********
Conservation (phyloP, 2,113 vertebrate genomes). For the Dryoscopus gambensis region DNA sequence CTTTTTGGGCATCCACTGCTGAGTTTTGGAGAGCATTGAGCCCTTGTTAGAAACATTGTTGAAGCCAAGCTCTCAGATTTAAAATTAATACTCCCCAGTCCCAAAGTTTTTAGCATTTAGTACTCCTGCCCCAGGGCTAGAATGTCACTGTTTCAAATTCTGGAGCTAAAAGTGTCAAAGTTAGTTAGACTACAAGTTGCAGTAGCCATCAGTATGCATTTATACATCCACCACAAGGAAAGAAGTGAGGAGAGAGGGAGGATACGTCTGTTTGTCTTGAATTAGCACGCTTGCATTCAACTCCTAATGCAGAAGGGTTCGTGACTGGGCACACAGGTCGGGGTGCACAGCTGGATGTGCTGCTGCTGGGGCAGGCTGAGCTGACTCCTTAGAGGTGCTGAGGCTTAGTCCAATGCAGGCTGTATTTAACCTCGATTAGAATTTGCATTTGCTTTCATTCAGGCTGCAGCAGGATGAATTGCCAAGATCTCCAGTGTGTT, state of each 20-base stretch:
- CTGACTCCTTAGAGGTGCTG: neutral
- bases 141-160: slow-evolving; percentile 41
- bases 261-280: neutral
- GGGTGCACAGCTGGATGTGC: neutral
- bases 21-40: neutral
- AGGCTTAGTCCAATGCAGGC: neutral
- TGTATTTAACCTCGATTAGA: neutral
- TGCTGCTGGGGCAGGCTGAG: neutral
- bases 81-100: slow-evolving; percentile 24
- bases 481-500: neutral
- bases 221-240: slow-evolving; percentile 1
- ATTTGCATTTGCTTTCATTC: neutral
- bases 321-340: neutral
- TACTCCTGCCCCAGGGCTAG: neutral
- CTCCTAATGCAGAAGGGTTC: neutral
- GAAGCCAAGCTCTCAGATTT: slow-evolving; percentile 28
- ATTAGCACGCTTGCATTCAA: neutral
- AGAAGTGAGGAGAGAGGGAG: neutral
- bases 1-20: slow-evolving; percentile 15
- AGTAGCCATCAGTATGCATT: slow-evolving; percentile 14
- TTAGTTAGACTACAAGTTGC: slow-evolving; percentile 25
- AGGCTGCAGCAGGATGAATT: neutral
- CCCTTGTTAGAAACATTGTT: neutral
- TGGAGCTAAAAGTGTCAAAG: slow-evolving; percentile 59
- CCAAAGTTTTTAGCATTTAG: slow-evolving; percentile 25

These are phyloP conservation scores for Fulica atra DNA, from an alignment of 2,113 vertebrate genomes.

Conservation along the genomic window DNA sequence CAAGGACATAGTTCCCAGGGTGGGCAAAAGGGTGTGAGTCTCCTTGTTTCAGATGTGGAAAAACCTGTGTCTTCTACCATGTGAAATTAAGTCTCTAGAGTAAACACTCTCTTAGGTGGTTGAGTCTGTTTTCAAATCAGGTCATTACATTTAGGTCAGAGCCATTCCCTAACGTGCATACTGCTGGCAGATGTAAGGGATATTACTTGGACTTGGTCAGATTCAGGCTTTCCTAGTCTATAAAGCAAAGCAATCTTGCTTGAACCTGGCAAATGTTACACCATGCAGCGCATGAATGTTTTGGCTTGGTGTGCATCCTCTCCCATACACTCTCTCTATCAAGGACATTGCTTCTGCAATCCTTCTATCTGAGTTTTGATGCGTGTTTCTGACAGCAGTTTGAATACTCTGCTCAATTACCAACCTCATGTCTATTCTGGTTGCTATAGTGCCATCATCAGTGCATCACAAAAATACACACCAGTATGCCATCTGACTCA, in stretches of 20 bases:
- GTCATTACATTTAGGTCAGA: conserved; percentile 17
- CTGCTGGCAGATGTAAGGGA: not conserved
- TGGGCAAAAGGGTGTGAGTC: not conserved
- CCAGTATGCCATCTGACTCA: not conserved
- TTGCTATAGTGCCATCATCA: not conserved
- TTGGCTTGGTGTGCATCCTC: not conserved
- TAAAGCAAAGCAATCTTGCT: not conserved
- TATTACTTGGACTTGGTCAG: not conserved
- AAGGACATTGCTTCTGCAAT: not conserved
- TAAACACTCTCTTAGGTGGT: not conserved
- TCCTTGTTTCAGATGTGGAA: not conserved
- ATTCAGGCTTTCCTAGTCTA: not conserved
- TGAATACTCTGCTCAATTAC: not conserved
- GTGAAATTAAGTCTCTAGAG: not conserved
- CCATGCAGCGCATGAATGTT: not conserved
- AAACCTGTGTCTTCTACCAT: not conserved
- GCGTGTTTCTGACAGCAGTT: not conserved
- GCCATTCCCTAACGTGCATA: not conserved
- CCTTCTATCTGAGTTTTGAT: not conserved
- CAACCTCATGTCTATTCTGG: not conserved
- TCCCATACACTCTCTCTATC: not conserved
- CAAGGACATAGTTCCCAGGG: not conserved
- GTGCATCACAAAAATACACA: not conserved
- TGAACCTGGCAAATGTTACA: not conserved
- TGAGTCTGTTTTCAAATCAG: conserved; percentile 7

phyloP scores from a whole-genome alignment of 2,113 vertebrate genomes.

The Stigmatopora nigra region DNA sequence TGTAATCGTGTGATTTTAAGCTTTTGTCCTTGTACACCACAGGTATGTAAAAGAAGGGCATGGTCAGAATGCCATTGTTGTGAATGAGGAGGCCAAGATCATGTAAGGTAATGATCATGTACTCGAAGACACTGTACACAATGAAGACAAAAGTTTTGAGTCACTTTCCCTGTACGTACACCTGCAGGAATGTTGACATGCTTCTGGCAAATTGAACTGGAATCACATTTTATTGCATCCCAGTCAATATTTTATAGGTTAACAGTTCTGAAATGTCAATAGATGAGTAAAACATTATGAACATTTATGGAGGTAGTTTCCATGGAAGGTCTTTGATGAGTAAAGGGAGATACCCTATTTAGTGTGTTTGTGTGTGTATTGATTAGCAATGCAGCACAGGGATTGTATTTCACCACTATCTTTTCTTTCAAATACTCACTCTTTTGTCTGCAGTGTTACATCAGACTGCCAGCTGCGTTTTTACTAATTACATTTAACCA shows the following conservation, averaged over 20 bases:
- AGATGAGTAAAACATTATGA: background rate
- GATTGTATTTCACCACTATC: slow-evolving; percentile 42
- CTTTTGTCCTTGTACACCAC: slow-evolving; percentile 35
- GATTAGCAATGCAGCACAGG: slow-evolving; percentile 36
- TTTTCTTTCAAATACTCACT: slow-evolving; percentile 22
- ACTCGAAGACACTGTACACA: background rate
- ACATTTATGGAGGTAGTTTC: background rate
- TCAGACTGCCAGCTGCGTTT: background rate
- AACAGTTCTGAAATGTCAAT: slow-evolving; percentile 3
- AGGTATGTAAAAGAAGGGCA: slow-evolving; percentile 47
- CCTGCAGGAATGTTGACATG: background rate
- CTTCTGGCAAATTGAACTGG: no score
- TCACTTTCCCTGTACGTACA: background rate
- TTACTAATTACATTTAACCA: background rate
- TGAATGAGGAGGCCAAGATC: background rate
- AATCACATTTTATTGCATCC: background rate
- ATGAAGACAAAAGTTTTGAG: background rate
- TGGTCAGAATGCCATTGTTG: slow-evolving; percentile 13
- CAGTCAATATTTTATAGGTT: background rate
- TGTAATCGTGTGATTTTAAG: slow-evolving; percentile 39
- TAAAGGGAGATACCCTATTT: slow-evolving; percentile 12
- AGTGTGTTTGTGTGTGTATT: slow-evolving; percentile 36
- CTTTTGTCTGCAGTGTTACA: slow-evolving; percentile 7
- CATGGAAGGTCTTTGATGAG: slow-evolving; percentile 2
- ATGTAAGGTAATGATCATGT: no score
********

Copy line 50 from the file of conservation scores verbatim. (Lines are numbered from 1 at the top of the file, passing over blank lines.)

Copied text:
- CAAGGACATAGTTCCCAGGG: not conserved